I love this time of year, don’t you? Leaves are falling. Temperatures are dropping. Cozy scarves, pumpkin spice lattes and brisk walks are once again an integral part of our lives. Hallelujah! And isn’t it nice, before the stockings are hung and the lights are strung, that we are able to pause as a nation, as families, and as children of God,
to give thanks
It’s that sweet time of year when we collectively stop to focus on our blessings before the flurry of the season hits. An entire day to focus our attention on family and friends, concentrating on the abundance of goodness in our lives. The chance for kids to make November lists of all they
before starting those December lists of all they
And then, just like that, it’s gone. We pray, we eat, we do the dishes. So long turkey, hello tinsel. Goodbye gratitude, bring on the garland.
Wouldn’t it be nice to keep our Thanksgiving thankfulness a bit longer? Hang on to those grateful hearts even after the gravy is gone? Try these five autumn activities at home to encourage your little ones to maintain an attitude of gratitude throughout the year.
1. Verse of the Month
Help your children create a list of twelve passages related to thankfulness (the book of Psalms is a terrific place to start or try
). Assign each verse to a month of the year. Using construction or printer paper, create posters for every verse and decorate with crayons, marker, watercolor or paint. Each time the month changes, place a new poster on the fridge for a monthly memory verse and daily reminder to give thanks!
2. Thank You Notes
Discuss the important people in your children’s lives. Think grandparents, aunts, uncles, cousins, classmates, friends, teachers, coaches, neighbors, and pastors. Guide your children in writing good old-fashioned letters to each one (you remember, the kind with a real envelope, mailing address, and stamp!). Kids can share a favorite memory, retell a holiday or special event spent together, or simply express appreciation. On the first day of every month drop a
letter or two in the mail to prolong a spirit of gratitude for those who mean the most.
3. Helping Hands
There are usually many opportunities in November to help at a local food bank, retirement home, or donation center. Have a discussion with your kids about the needs of others that we often take for granted: food, clothing, shelter, blankets, toys, books. Those needs may be more publicized around this time of year, but they don’t stop once the holidays are over. Make a commitment to serve at least once a month with your kids through the year, as a continuous reminder of our daily blessings.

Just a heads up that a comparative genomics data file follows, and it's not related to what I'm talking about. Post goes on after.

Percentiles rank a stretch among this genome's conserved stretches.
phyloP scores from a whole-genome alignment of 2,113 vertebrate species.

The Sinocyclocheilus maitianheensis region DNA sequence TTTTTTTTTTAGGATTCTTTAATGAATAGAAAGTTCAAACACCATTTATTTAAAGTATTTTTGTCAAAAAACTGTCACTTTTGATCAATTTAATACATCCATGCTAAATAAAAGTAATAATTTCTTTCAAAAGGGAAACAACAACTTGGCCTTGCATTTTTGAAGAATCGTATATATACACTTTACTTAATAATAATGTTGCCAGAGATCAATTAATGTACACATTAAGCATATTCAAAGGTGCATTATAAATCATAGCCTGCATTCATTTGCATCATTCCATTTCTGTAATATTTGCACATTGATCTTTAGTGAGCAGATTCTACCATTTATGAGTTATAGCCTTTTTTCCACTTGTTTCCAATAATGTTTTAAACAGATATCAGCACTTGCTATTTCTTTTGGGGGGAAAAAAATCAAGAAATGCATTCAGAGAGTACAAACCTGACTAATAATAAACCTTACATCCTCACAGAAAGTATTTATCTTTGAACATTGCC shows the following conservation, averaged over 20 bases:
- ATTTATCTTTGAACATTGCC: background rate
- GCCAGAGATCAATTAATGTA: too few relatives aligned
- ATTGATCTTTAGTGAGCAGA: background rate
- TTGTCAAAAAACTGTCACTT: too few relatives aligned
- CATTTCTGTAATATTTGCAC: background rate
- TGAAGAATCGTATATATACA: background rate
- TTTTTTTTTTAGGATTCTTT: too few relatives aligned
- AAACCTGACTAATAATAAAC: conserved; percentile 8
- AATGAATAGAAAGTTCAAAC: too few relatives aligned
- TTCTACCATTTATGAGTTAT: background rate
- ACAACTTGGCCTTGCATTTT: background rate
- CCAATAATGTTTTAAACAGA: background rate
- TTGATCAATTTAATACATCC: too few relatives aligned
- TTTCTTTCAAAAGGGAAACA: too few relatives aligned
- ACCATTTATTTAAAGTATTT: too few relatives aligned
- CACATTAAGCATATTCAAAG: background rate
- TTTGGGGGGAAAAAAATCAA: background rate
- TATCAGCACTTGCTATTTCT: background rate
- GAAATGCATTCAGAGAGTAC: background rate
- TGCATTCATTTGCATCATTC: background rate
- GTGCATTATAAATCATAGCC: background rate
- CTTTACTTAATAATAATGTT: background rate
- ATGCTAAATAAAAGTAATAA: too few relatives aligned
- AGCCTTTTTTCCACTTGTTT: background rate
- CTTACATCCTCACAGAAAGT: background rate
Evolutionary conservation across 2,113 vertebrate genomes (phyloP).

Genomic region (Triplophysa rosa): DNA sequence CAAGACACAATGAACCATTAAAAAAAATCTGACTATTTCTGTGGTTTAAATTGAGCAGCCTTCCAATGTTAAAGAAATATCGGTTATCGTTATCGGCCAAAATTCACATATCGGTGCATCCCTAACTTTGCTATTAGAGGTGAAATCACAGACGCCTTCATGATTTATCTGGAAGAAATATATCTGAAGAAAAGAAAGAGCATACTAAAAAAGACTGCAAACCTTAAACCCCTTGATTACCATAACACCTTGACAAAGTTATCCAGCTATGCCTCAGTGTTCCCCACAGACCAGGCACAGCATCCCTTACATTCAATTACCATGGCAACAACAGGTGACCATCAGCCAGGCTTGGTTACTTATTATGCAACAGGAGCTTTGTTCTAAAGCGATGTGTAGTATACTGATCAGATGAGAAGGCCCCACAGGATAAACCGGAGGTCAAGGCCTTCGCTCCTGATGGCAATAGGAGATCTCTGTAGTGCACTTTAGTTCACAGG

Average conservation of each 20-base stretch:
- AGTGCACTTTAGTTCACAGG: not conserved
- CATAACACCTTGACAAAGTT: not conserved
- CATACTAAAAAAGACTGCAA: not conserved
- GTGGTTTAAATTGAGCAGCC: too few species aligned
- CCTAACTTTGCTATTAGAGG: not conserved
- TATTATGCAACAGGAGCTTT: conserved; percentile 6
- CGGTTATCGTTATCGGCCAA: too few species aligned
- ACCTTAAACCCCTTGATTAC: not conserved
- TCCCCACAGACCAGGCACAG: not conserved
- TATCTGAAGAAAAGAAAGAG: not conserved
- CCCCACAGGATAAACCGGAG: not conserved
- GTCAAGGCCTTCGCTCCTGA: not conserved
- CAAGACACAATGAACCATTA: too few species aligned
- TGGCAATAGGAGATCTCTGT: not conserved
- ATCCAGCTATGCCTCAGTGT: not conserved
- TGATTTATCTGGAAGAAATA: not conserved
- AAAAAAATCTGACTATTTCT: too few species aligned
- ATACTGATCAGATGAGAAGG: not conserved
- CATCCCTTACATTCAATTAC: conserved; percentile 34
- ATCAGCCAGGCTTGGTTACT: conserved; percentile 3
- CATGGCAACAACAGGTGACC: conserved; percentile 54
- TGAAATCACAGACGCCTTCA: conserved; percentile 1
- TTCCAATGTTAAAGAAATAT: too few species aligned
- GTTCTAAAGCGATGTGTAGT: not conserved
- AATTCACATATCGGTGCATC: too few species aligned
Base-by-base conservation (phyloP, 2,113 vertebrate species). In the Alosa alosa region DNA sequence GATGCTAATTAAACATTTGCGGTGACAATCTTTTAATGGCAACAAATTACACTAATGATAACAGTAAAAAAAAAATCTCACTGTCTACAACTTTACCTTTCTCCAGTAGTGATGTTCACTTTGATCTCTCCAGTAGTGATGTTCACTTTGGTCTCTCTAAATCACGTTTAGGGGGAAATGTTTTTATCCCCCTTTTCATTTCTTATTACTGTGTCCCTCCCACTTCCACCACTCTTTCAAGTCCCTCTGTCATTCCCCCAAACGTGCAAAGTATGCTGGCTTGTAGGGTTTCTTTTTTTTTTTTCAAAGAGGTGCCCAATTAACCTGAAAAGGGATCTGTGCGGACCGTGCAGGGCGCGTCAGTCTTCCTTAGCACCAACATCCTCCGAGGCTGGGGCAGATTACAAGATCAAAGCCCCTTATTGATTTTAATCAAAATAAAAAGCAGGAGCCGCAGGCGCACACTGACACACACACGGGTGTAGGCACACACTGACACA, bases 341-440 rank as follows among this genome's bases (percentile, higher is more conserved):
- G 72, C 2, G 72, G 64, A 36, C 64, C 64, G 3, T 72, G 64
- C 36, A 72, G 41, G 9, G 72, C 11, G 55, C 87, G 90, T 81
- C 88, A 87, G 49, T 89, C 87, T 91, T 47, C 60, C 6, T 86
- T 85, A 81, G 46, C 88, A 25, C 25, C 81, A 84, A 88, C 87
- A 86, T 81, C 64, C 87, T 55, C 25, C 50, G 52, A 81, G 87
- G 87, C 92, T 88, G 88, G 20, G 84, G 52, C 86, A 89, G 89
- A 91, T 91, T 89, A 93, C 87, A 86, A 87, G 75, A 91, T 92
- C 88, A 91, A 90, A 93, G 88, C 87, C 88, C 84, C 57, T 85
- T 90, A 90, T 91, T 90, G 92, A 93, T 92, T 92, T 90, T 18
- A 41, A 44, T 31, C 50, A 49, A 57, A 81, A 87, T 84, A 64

4. Wreath of thanks
Ask your children to trace their hands on red, brown, yellow, and purple construction paper. Carefully cut out the shapes, labeling each with something for which to be thankful. Ideas can be serious, like doctors and warm beds, or silly, like chocolate cake and funny jokes. Glue the edges of the hands together to begin your wreath. Every month, ask for more ideas and keep attaching more hands of blessing. Watch the wreath grow bigger and bigger as thankful hearts grow!
5. Thankful Jar
Get a jar (or basket or box) and a post-it notepad. Keep the jar in an accessible place, like the kitchen table or counter. Every time someone in the family relays a blessing, an answered prayer or piece of good news, write it on a post-it note and place it in the jar. Kicked a goal at the soccer game? Put it in the jar! Got an A on a math test? Write it down! Kids will be amazed at how fast it fills up, and whenever a bit of encouragement is needed, you’ll know just where to look for reminders of God’s faithfulness. Oh, how He deserves our thanks!
The hustle and bustle of the holiday season is almost here. Such a joyful time! Here’s to the food and the fun, the family traditions, and keeping our kids focused on thankfulness all throughout the year.
writes books for kids and has a heart for moms. She’s published five children’s picture books, including her latest series (
Sit for a Bit,
Tyndale) and serves as a contributor for several publications. When she’s not writing or enjoying her day job as a Christian school administrator, Kathryn can usually be found texting her three grown children, hanging on the front porch with her husband, or hiking the canyons near her home in Southern California. To learn more about Kathryn, visit her at her website,
One of Kathryn’s newest children’s books,
presents the powerful verse Psalm 136:1 (“Give thanks to the Lord, for he is good!”) in a way that helps lay a foundation for a love and comprehension of Scripture in young readers. Purchase your copy today at